Fantasy books and music became inextricably linked in my head one summer in the early 90s. My middle brother gave me his old Walkman, so I could finally listen to music wherever I wanted. My other brother got a job at a nearby bookstore, and brought home piles of Terry Brooks and David Eddings at my request. Walkman+books=happy place for nerdy young Sabaa. To this day, I associate Nirvana, Alice in Chains, and Stone Temple Pilots with Druids, Elves, and Murgos (not in that order).
Finding books that pay homage to music is easy. Finding fantasy books that do the same—a bit trickier. But when I do find them—oh, bliss.
The Naming—Alison Croggon
This young adult fantasy novel is the first in a quartet by Australian poet Alison Croggon. The main character, Maerad, is a slave and lyre-player who has grown up almost entirely without friends or family. That changes when she’s discovered by a famous bard named Cadvan. In The Naming, music is deeply connected to magic—and life. Those who practice magic are referred to as bards, and musical storytelling is a valued skill. Croggon sprinkles the book with poems that read like snippets of epic songs. But what I love the most is how much the characters value music—it is as important to them as a family member or a limb. To the wanderer Cadvan, who feels as if he doesn’t truly belong anywhere, it’s more than that, even. When speaking to Maerad about loneliness, he offers this line: “Music is my home.” Four words that perfectly sum up my feelings about music, too. Thanks, Cadvan.
The Name of the Wind—Patrick Rothfuss
If you read fantasy and you haven’t experienced Patrick Rothfuss’s Kingkiller Chronicles, stop reading this and go buy it. The Name of the Wind is the first in that series and it follows the Kvothe, a musician, wizard, and tortured hero. Kvothe is the son of traveling players, and enormously talented in his own right. During a period in the book when he is too poor to afford a lute to play, the reader can genuinely sympathize with how bereft he feels. When he gets it back, it’s like watching a superhero activate his power. You rest a bit easier, because you feel like he can conquer anything. Kvothe lives and breathes music, and of all the loves he has in the book—friends, family, women—this is the one that I found the most powerful. (Tidbit: Vi Hart sang one of Kvothe’s songs as part of a Worldbuilders fundraiser in 2014. You can find it here.)
This fantasy is the first in Anne McCaffrey’s wonderful Harper Hall trilogy. All show a deep appreciation for music, but Dragonsong is my favorite. It follows Menolly, a fisherman’s daughter whose father forbids her from pursuing her interest in music, despite her clear talent. In response, Menolly runs away from home. In Dragonsong, music offers Menolly solace in the most difficult of times. It’s a tool she uses to survive the situations she is thrust into. It is also the device through which she self-actualizes. In the same way that I root for two characters to end up together, I spent most of Dragonsong hoping that Menolly got to continue to be with her one true love forever: her music.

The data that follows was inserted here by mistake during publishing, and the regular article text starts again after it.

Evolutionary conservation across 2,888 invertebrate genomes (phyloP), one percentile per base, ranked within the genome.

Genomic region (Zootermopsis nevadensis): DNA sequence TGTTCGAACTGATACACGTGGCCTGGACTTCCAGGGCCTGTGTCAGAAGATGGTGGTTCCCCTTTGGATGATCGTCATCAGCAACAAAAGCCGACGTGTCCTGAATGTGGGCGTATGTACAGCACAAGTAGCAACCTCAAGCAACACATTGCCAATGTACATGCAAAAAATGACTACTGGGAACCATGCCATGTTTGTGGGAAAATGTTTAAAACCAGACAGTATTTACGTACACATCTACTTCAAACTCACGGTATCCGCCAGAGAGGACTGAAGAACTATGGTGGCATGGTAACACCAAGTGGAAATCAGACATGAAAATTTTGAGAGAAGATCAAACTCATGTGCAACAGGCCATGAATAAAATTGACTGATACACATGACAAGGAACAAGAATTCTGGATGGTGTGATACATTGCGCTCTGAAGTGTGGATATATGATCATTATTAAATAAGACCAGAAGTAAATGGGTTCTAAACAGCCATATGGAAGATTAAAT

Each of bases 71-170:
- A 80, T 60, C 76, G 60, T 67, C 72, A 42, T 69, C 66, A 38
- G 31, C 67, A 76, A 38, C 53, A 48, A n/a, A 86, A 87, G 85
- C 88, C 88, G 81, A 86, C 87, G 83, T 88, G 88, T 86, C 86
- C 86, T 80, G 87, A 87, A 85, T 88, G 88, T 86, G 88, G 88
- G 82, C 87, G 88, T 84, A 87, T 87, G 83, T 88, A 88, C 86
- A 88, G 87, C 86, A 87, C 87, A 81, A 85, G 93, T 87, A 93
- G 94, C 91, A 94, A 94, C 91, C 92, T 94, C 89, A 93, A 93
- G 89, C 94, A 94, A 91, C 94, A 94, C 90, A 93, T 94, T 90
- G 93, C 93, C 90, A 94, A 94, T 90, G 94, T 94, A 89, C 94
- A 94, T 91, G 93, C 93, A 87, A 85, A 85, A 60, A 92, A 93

The Wishsong of Shannara—Terry Brooks
In the third book in Terry Brook’s original Shannara trilogy, a young woman, Brin, along with her younger brother Jair, find that they can do remarkable things with their voices. They call their magic the “wishsong” and its presence in their lives leads (gasp) to a quest to save the world. There are no lyrics or songs in this book, nor do the characters ever express a deep love of music, like in the other books on this list. But what I like about Wishsong is that the music IS the magic—and it can be used for good or evil. In a way, the wishsong is reflective of the characters’ personalities. Like the humans who wield it, it can create and heal, destroy and obstruct. The fact that there are two versions of the wishsong—one that can physically change things, and another that’s only an illusion—makes its role in the book even more powerful and fascinating.
Rachel Hartman’s young adult fantasy gets double points because it’s got music and dragons. Seraphina is a court musician in the kingdom of Goredd, where dragons (who can pass as human) have an uneasy alliance with humans. After a murder in the royal family, the dragons are blamed and the kingdom falls into turmoil. Seraphina must try to stop a war—and keep her own secret while doing it. Seraphina’s musical skill is, in great measure, due to her secret, which makes the music in the book a source of both comfort and confusion for her. But still, she has a deep reverence for music. Though she is exposed to it daily, it still has the power to awe her—and that resonated with me. It helps that Hartman has a clear technical understanding of music. Probably because, according to her bio, she “played cello and lip-synched Mozart operas with her sisters.”
Sabaa Tahir grew up in California’s Mojave Desert at her family’s eighteen-room motel. There, she spent her time devouring fantasy novels, raiding her brother’s comic book stash, and playing guitar badly. She began writing An Ember in the Ashes while working nights as a newspaper editor. She likes thunderous indie rock, garish socks, and all things nerd. Sabaa currently lives in the San Francisco Bay Area with her family. Follow her on Twitter @SabaaTahir.